All patients in the intervention groups D0.2 and D0.4 received a loading dose of dexmedetomidine 0.5 μg/kg diluted to 10 ml before the start of infusion over a period of 10 min, at the beginning of dural closure. The patients in Group P received an equivalent volume of saline both as loading and infusion doses. These infusions continued up till tracheal extubation. Study drug infusions were prepared by varying the drug dilution of dexmedetomidine in the 50 ml syringe according to the patient’s body weight by an anesthesiologist who was a part of the study but not involved in the anesthetic management or assessment of the patient. All the infusions ran at a standard rate of 4 ml/h. Thus, the attending anesthesiologist was blinded to the study drug concentration and the actual rate of infusion according to body weight of the patient. The hemodynamics including the HR and MAP were recorded just before the loading dose of the study drug and then were recorded every 5 min till the infusion was stopped at tracheal extubation. At the last skin suture, inhalation anesthetic was discontinued. On return of spontaneous efforts, nitrous oxide was discontinued, and neuromuscular block reversed with neostigmine 0.05 mg/kg and glycopyrrolate 0.01 mg/kg. The maximum rise of HR and MAP was noted during tracheal extubation. Hemodynamic variables were noted every minute for 10 min posttracheal extubation. Emergence and extubation times were noted which were defined as emergence time – time interval between discontinuing of anesthetic and patient following verbal commands and Extubation time – time interval between cessation of anesthetics and tracheal extubation. Delayed emergence was defined as emergence time more than 15 min after discontinuing anesthetics and reversal of neuromuscular blockade.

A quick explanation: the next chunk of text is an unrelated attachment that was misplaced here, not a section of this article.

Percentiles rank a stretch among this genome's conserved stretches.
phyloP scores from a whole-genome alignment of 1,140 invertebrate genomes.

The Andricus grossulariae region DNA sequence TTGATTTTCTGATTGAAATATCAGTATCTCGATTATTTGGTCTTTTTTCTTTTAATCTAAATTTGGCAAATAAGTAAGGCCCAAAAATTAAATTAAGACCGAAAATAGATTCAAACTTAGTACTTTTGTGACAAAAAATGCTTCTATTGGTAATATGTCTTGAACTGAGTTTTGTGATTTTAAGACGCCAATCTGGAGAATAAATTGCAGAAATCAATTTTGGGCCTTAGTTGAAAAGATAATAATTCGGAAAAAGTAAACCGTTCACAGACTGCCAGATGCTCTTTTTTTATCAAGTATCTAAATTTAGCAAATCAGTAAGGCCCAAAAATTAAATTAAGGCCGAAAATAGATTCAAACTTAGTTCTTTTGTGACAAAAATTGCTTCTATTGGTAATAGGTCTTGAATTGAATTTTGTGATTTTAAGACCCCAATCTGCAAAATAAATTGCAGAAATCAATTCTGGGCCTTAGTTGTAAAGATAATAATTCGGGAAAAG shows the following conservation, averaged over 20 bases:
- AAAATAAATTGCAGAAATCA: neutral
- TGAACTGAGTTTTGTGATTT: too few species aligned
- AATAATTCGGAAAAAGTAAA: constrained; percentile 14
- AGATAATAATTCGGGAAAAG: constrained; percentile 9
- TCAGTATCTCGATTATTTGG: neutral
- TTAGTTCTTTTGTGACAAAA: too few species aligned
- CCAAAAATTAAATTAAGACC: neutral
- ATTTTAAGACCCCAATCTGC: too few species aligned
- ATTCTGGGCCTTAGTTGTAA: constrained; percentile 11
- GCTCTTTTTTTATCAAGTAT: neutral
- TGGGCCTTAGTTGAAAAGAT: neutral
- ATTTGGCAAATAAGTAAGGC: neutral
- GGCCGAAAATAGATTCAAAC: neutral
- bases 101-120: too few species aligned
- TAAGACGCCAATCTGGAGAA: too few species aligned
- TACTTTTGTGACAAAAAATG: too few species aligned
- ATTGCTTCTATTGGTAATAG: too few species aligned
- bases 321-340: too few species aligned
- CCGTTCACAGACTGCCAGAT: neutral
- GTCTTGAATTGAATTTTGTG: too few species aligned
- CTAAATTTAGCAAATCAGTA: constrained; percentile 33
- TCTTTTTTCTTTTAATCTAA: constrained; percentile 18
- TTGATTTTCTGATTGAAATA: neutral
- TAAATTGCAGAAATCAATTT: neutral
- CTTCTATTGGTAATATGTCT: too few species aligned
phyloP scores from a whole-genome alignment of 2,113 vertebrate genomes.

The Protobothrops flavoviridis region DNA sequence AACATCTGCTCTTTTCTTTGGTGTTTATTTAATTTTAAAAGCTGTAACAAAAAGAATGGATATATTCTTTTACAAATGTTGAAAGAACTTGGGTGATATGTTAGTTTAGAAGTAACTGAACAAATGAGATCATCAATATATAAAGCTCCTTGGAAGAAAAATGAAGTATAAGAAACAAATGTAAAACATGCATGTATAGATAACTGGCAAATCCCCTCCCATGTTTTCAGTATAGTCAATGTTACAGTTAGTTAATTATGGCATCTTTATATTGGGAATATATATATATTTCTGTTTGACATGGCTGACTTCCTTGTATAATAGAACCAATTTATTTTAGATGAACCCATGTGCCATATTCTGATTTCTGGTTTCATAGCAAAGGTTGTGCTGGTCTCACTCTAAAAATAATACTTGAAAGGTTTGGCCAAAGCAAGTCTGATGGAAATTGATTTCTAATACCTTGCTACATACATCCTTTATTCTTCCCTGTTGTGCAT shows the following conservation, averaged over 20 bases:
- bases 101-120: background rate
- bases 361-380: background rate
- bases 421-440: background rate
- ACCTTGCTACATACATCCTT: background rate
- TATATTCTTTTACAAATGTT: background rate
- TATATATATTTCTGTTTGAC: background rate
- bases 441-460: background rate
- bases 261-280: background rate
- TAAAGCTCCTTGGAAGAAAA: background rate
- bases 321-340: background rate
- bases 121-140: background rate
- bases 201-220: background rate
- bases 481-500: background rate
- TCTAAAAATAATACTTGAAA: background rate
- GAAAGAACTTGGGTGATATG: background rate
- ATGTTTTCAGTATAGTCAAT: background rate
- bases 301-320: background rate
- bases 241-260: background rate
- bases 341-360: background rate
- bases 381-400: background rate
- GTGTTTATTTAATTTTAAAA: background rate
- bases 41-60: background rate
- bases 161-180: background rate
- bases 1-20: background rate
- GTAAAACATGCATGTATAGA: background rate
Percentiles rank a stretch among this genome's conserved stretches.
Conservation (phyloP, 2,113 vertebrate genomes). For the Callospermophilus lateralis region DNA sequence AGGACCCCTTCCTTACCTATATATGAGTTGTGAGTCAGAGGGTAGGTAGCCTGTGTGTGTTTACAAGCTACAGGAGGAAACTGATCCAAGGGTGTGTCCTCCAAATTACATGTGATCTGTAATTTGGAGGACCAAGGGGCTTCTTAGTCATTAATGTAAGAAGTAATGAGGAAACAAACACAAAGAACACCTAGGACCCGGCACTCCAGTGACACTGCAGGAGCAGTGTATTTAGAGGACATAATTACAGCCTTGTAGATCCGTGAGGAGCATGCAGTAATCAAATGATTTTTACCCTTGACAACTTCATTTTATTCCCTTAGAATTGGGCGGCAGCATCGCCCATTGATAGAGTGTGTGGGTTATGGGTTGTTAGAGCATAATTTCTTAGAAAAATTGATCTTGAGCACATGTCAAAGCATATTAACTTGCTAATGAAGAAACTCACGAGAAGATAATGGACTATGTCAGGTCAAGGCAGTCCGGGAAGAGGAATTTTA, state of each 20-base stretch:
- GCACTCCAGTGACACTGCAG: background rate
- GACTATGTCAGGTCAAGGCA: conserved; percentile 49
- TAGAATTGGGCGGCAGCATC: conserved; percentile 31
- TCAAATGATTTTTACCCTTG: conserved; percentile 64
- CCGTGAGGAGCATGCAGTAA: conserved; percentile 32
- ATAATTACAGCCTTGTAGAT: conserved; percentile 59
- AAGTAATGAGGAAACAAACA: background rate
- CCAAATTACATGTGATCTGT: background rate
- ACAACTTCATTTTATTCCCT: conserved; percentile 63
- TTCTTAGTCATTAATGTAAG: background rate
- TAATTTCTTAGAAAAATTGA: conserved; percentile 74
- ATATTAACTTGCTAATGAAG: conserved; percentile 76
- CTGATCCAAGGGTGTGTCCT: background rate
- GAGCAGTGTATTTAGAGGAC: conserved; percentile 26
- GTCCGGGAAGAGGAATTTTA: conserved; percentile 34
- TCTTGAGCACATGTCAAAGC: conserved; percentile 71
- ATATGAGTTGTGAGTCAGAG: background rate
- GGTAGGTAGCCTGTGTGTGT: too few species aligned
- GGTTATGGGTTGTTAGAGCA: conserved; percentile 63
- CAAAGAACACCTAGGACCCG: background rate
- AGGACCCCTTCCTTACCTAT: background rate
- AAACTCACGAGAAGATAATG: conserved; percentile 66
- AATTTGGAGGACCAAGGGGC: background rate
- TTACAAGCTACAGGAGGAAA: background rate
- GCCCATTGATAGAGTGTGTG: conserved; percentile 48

A decrease of SpO2 ≤92% was defined as desaturation and holding breath for 20 s or more as breath-holding any episode of laryngospasm, bronchospasm, or desaturation was recorded. Any other immediate postoperative complications which include bradycardia, hypotension, postoperative nausea and vomiting (PONV), and restlessness were noted. Modified Aldrete Score was recorded for recovery in postanesthesia care unit and grading of cough[[28]] was noted as a measure for recovery response. Postoperative sedation was assessed using Ramsay sedation scale. A structured Brice interview[[29]] for detecting awareness under anesthesia was recorded from these patients 24 h postsurgery.


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Statistical analysis

A total of 90 patients (30 in each group) were calculated at 80% power and Type-1 error of 0.05 using hemodynamics (HR and MAP) as primary outcome measure from a previous study done by Turan et al.[[19]] on dexmedetomidine used in intracranial surgeries.

Statistical analysis was carried out using STATA 11.2, (StataCorp LLC, Texas, USA). The demographic variables such as age, weight, patient position, ASA status, duration of surgery, and anesthesia and emergence time were analyzed using one-way analysis of variance after the Bonferroni correction. Continuous variables such as hemodynamics (HR and MAP) and categorical variables such as cardiovascular and respiratory complications, PONV, and shivering were analyzed using the Chi-square and Fisher’s exact tests. Ramsay sedation scale was analyzed using the Kruce Wallis equality of proportions. P < 0.05 was considered statistically significant.


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RESULTS